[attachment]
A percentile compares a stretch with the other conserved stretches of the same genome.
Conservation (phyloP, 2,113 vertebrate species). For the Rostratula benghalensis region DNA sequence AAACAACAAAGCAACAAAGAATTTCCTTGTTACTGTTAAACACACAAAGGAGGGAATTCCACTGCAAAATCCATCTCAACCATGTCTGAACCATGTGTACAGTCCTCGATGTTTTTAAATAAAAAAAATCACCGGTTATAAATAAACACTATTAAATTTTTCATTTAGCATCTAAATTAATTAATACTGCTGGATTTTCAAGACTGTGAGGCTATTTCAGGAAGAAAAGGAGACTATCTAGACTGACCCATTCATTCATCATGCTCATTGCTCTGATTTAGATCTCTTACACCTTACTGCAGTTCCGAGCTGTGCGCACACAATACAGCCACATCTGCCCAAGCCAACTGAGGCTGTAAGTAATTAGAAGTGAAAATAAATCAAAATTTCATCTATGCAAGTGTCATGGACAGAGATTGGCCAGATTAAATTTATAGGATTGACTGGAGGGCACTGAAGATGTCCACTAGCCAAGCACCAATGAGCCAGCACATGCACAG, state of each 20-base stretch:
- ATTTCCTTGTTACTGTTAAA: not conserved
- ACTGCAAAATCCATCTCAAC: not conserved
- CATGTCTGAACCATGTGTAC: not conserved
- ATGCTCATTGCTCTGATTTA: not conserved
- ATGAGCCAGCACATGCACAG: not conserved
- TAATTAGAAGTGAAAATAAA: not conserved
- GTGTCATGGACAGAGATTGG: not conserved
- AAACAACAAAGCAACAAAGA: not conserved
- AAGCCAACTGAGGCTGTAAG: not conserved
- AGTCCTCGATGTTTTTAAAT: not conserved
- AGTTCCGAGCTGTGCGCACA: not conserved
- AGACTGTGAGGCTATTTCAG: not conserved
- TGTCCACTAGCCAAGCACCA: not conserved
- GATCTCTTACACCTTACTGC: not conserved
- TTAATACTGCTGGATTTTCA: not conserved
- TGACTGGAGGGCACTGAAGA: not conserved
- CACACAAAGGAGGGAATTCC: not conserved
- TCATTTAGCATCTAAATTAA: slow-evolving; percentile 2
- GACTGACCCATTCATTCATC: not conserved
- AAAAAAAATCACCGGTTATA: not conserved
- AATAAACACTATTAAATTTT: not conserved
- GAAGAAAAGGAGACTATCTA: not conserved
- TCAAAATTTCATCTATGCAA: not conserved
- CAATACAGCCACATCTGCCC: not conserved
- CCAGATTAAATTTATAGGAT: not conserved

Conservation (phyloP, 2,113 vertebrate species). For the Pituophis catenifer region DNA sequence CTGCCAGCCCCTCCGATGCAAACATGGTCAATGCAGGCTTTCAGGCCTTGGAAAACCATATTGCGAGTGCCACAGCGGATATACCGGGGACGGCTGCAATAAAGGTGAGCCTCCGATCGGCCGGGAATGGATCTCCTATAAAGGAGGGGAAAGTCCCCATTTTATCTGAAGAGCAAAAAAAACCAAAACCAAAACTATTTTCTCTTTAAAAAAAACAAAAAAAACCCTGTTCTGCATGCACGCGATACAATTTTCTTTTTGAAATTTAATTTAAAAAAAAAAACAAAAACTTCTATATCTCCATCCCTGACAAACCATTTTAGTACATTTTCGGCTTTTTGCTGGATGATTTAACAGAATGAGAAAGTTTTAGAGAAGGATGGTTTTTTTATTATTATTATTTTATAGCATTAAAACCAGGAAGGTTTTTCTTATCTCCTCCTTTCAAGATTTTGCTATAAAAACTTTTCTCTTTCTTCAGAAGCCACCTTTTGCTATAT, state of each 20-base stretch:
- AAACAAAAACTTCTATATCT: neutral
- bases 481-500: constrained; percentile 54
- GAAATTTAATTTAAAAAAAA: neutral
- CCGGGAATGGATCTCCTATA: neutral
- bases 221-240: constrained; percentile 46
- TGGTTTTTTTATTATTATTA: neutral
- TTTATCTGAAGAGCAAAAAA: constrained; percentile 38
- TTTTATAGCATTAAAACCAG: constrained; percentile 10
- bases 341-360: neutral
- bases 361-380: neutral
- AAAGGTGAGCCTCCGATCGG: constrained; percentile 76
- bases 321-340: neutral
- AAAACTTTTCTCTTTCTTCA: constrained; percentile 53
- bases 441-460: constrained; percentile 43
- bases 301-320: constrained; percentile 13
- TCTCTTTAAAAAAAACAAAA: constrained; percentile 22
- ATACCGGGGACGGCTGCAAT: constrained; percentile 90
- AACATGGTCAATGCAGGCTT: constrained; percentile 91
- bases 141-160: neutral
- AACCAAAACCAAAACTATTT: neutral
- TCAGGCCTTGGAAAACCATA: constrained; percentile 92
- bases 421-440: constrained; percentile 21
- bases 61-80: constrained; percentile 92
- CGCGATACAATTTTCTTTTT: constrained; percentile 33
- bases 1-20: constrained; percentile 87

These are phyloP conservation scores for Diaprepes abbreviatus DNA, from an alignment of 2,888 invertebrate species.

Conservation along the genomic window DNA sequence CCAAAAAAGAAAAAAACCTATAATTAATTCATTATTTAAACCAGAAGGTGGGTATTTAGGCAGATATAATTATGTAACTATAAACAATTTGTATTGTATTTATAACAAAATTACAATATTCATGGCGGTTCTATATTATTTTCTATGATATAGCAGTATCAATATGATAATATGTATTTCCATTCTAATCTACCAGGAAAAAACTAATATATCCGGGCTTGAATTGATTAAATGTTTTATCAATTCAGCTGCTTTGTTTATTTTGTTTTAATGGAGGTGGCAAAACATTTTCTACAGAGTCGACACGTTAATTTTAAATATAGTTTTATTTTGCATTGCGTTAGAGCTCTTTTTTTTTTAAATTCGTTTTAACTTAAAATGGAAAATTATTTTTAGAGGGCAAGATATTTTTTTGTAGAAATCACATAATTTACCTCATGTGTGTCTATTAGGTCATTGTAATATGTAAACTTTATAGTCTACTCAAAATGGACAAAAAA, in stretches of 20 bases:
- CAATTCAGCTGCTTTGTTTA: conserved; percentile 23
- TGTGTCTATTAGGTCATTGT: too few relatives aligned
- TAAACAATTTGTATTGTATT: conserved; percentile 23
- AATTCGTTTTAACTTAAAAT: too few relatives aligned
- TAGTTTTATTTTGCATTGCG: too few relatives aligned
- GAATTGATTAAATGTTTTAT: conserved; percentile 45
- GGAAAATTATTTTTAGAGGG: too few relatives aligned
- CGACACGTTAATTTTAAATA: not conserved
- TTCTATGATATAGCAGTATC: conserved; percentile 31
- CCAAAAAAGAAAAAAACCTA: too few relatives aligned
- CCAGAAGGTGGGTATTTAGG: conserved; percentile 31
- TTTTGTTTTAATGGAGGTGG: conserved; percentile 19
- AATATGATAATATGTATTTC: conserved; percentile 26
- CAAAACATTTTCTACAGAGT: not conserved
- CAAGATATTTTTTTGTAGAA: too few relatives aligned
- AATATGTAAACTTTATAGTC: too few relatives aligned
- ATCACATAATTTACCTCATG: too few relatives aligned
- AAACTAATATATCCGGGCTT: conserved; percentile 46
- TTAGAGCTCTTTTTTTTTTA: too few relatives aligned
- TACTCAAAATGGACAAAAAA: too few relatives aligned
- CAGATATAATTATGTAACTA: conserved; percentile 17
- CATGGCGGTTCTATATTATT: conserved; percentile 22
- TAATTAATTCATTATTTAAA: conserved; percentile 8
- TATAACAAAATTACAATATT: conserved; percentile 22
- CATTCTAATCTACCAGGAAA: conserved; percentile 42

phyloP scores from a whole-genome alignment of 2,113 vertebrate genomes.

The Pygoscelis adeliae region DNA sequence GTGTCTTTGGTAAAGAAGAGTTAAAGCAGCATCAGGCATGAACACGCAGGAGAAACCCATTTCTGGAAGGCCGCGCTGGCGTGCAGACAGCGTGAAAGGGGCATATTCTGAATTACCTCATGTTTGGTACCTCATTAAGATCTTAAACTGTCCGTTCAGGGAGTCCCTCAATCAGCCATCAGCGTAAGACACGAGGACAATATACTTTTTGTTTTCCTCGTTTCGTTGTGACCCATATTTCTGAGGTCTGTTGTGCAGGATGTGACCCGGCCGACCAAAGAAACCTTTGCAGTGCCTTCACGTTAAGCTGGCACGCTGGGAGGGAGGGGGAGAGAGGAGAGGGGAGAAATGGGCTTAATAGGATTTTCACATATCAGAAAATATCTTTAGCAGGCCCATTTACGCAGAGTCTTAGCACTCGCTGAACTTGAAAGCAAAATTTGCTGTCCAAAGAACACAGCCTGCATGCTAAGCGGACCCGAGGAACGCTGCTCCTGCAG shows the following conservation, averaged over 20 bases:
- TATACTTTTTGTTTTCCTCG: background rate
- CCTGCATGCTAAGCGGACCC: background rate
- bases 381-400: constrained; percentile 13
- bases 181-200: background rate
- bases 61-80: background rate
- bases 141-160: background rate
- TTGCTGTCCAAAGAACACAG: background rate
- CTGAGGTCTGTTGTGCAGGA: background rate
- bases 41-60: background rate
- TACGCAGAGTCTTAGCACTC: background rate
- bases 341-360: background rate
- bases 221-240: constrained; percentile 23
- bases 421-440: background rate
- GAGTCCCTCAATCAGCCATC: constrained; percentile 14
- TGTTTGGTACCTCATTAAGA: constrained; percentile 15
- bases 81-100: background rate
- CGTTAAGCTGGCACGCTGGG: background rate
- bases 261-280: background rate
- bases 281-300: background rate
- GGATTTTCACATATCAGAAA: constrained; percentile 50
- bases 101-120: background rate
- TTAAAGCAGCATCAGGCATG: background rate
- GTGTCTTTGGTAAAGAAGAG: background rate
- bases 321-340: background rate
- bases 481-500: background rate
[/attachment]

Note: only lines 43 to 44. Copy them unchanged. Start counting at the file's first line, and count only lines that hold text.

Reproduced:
- bases 301-320: constrained; percentile 13
- TCTCTTTAAAAAAAACAAAA: constrained; percentile 22